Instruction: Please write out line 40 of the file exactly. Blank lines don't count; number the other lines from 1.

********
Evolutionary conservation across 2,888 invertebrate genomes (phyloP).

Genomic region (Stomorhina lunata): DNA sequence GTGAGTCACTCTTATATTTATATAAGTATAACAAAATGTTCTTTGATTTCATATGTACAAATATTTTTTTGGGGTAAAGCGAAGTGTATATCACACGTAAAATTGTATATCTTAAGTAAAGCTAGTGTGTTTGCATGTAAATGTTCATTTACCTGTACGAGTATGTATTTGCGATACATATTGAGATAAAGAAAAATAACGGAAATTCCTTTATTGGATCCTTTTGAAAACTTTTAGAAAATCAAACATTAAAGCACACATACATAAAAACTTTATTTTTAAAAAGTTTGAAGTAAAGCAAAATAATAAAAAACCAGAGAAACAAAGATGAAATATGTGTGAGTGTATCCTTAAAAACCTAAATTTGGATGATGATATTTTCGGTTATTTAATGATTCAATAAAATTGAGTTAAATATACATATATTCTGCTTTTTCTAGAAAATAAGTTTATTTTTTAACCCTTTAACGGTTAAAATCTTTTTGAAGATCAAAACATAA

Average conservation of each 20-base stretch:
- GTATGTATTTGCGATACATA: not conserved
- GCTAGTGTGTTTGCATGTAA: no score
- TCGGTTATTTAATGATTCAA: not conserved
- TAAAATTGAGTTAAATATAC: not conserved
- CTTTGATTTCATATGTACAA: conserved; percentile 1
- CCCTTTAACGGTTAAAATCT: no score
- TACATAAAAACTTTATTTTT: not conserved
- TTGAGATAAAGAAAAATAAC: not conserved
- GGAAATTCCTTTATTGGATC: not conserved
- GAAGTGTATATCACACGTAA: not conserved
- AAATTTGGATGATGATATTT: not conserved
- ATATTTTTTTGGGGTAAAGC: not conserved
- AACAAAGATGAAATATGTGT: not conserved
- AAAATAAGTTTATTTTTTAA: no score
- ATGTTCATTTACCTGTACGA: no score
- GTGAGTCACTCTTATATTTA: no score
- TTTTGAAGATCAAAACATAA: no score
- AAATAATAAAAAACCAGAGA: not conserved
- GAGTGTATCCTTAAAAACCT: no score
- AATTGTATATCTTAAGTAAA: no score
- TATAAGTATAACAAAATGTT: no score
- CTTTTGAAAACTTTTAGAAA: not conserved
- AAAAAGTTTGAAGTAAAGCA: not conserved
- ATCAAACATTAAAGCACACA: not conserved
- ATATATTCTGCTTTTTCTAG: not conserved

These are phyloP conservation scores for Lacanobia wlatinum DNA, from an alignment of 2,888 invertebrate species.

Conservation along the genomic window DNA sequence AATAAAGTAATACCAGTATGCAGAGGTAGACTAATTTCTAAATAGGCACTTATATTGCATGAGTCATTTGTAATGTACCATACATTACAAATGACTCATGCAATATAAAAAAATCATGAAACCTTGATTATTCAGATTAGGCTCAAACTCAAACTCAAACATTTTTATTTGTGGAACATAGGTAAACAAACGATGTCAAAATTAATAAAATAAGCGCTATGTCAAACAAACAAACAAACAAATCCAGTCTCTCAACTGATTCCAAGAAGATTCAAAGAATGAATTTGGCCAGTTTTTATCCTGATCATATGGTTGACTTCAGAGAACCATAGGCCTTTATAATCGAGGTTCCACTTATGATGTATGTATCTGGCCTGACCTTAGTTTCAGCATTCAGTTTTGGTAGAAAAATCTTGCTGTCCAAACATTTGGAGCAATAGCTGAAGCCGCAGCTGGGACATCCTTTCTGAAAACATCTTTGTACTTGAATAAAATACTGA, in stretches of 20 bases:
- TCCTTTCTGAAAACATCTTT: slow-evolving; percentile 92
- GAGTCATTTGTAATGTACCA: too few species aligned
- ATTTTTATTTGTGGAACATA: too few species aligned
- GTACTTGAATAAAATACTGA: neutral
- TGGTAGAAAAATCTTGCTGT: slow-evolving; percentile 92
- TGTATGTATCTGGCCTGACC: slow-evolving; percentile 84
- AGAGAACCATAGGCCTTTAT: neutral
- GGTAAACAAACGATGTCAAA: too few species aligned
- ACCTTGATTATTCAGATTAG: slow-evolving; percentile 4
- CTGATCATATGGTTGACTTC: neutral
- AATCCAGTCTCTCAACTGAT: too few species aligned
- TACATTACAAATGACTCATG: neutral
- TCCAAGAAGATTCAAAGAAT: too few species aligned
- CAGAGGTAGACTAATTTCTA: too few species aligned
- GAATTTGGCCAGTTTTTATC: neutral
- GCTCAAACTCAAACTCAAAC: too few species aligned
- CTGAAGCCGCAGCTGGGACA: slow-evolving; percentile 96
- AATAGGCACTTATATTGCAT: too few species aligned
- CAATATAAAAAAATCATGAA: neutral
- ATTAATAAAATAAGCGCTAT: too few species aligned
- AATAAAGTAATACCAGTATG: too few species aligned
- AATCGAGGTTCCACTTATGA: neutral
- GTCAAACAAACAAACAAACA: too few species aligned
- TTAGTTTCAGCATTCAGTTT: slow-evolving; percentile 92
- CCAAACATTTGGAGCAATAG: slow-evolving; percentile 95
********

- CTGATCATATGGTTGACTTC: neutral